Canadian National Ski TeamGeneralNewsRacingUS Ski TeamWorld CupNotes and Quotes from Otepää, Estonia

Avatar Audrey ManganJanuary 24, 20121
Devon Kershaw, striding during the Tour de Ski. He finished third in the 15 k on Sunday.

It was one heck of a weekend on the World Cup in Otepää, Estonia. Dario Cologna (SUI) and Justyna Kowalczyk (POL) each swept both the sprint and distance classic races. Devon Kershaw (CAN) came back from an unlucky equipment malfunction in the sprint to a gutsy third-place effort in the 15 k the next day. With the conclusion of Period 2 on the World Cup, Kikkan Randall (USA) still holds onto the sprint leader bib.

The past few days have been travel-heavy for the U.S. and Canadian ski teams, as the North Americans headed to Ramsau, Austria at the conclusion of racing to train before the next World Cup in Moscow, Russia. Email responses from athletes have slowly trickled in, so the Notes and Quotes this week are more robust than usual.

Otepää: The. Hardest. Course. Ever.

“It’s one of the hardest courses on the World Cup, in terms of total elevation change. But when you’re feeling decent, then a hard course feels good. The course didn’t matter, its about how your body reacts.” — Kris Freeman (22nd 15 k)

“The hills are retardedly—not even a word—steep!” — Alex Harvey (4th classic sprint, 19th 15 k)

“The race went really well yesterday, the second lap especially.  If I could do it over I would go out a bit harder than I did.  It was important to be a bit conservative on a hard course like [Sunday’s], but I was a bit too conservative.  It was really fun to ski with Marthe Kristofferson (NOR) up the big hill the second lap and then try and keep her in sight for the rest of the lap. It really helps to see people out there.” — Liz Stephen (21st 10 k)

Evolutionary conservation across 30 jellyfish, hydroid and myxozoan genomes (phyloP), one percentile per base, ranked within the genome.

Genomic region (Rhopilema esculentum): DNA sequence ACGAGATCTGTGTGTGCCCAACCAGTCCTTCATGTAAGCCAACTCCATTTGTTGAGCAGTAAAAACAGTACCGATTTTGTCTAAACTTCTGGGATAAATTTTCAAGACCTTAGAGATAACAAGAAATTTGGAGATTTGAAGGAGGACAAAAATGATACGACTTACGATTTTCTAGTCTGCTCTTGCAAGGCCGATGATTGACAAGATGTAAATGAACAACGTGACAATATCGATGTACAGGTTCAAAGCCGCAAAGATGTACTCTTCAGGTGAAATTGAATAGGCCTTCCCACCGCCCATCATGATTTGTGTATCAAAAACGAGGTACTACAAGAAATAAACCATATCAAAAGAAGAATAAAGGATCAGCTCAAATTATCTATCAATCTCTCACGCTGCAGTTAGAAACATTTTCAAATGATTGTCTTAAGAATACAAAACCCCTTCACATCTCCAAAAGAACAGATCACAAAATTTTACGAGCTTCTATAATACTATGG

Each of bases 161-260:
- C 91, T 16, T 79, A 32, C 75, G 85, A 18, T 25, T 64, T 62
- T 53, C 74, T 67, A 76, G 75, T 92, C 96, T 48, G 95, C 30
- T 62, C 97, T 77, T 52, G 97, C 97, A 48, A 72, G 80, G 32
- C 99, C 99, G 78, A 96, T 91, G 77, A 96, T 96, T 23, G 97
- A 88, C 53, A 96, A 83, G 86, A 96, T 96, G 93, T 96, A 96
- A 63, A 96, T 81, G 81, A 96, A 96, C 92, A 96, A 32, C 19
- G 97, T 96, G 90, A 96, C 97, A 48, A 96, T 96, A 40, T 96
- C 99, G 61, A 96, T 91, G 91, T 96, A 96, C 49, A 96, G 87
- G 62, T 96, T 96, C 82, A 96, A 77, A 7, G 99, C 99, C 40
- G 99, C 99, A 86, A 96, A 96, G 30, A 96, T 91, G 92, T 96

“Those hills are unrelenting… Our techs did an amazing job, we had perfect skis, great grip and great glide, so that made things easier out there, but it was tough trying to stay in the track on the steep parts for as long as possible.” — Perianne Jones (30th 10 k)

“The [15 k] course for the World Cup is unrecognizable from the course for U23s last year. Although it shares many of the same trails, the way it is laid out makes it far and away harder than last year. It is possibly the most challenging course I’ve ever skied. I am really excited to race on it!” — Noah Hoffman (26th 15 k)

“I honestly didn’t know how my race was going. I was just trying to stay ahead of Kikkan as long as I could without blowing up. I knew the course was going to be one of the hardest I had skied, so I just constantly reminded myself to hold the rhythm with constant work.” — Sadie Bjornsen (34th 10 k)

On finding The Zone

“All my best races have come when I’m in that—it sounds corny, but when you detach your mind from the pain, and not just say it, but to actually have it happen. So I’m really shocked to have been able to do that.” — Devon Kershaw (3rd 15 k)

On sprint strategy